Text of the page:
What is Conscience?
Guilt and Innocence
Conscience is experienced through the feeling of guilt and innocence. With bad conscience comes the feeling of guilt and with good conscience the sense of innocence. That pull to stay in good conscience keeps us entangled. To follow our own path requires us to endure the bad conscience or guilt. Eventually we find good conscience in this new way of being.
Bert Hellinger describes 3 consciences – the personal conscience, collective conscience (also called e the systemic conscience) and spiritual conscience. They do not operate independently of each other. They complement one another, and to solve a problem and to bring about resolution we see that they are all related to one another.
The Personal Conscience
The Personal Conscience is first experienced in our family of origin. It governs what is acceptable behaviour in order to remain a member of our family system. It decides what is right and what is wrong. As a child, our survival is dependent on remaining part of our family so we do what is needed and avoid any behaviour that would be deemed unacceptable. It is narrow in its scope.
Each group has its own Personal Conscience. Who is included and who is excluded is determined by what is acceptable behaviour for this family or group. When we deviate from acceptable behaviour (which could be considered unethical and immoral by others) we feel bad conscience and guilt. We are held by the fear of being excluded, and no longer belonging. We have good conscience when we do what is needed to stay with the family or group.
Members of the family who behave differently from what is acceptable in the Personal Conscience are excluded.
This conscience may lead us to discard some of the Orders of Love.
In order to belong we may step out of the hierarchy, making ourselves bigger than our parents, out of the need for survival. For example, a child looking after an alcoholic or depressed parent. Again here is a sense of innocence as the child, from a space of love, is caring for the parent. The order of balance is also be disregarded as the child is giving and the parent is taking.
Later in life we may realise that the ‘rules’ that held us in the family system are no longer acceptable to us. Or we may belong to a new group who has different rules and values. When want to follow our new rules we feel guilt or bad conscious. It takes courage and perseverance to stay in the space of bad conscience, until it becomes good conscience.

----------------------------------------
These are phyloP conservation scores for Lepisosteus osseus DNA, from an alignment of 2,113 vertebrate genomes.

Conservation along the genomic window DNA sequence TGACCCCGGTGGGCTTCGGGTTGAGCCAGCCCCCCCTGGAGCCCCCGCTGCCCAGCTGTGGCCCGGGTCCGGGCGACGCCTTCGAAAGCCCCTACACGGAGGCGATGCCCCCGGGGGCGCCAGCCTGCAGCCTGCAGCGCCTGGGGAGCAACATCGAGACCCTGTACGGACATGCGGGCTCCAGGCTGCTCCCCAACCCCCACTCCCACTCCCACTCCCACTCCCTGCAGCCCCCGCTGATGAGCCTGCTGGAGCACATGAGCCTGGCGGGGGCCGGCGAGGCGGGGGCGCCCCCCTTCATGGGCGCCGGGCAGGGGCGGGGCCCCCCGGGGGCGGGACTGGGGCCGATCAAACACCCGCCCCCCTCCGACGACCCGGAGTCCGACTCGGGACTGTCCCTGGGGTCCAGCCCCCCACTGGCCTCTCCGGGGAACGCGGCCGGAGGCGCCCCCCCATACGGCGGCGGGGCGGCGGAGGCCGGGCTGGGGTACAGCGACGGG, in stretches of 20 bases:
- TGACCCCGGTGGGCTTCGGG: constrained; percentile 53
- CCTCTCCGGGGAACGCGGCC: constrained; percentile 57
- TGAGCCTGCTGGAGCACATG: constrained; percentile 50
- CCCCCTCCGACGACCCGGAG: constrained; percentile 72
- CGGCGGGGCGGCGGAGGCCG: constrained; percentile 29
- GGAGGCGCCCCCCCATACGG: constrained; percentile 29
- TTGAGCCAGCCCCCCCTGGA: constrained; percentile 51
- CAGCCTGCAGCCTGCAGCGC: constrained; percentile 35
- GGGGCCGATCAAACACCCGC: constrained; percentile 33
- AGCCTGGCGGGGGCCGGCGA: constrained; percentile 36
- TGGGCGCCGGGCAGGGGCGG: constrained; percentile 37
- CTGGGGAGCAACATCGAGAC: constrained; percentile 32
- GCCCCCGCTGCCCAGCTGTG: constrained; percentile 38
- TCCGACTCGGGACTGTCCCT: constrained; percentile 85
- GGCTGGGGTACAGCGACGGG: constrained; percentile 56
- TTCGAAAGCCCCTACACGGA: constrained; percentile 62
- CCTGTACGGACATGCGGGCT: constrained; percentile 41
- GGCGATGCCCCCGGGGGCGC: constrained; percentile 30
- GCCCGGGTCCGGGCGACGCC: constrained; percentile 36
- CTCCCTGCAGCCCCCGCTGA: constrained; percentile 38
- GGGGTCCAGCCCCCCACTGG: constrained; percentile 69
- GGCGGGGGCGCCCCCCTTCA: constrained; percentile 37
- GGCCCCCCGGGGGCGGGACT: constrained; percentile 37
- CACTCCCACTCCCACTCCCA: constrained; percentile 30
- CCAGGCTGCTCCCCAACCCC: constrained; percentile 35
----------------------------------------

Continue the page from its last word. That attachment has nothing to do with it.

“Through feelings of guilt, out conscience pulls in the reigns and turns us around when we endanger the relationship. Through feelings of innocence, it lets go of the reigns, and allows us to gallop ahead”.
When we deviate from our family of origin’s Personal Conscience and step on our own path we do not loose the right to belong to the family. We need to look at them kindly, with love and respect.
The Collective Conscience
In the Collective Conscience is wider in scope in that it includes those that the Personal Conscience has excluded. It can be understood as a force rather than a conscience. A force that attempts to include all those that were excluded in our personal conscience. It is not so interested in the individual but rather the whole group. Its love extends beyond the Personal Conscience.
Those included are limited to including those excluded from the family or group of the Personal Conscience. Or to carry the fate of those on the Personal Conscience and the other Morphic Fields.
Jane Peterson describes it as the Systemic Conscience.
Its seen as the archaic force that balances the wrongdoings or misfortunes of one generation by enrolling the assistance of a later generation to atone or to remember the fate of those who have gone before. It binds us to our family system through deep unconscious bonds and ‘blind love’. A blind love that creates entanglements for later generations rather than resolves issues.
The only way to resolve the entanglements created by the force of the Collective Conscience is through love. It is a felt love. Seeing the excluded one and through love including them.
The Spiritual Conscience is all-encompassing. It does not have the limitation of the Personal and Collective Consciences. It is equally concerned with everyone – giving the same loving attention to all as it is. It guides us beyond the other consciences because of its love for all.
“This love knows no boundaries: it overcomes the distinctions between “better” and “worse”, between “good” and “bad”. Therefore, this conscience transcends the boundaries both of the personal and collective conscience. The spiritual conscience turns to everyone equally”.
We feel this conscience by being in harmony with the movement of spirit and surrendering to it. It is a loving movement towards everything as it is. We feel it, we don’t think it. It is a uniting force of the spirit of love.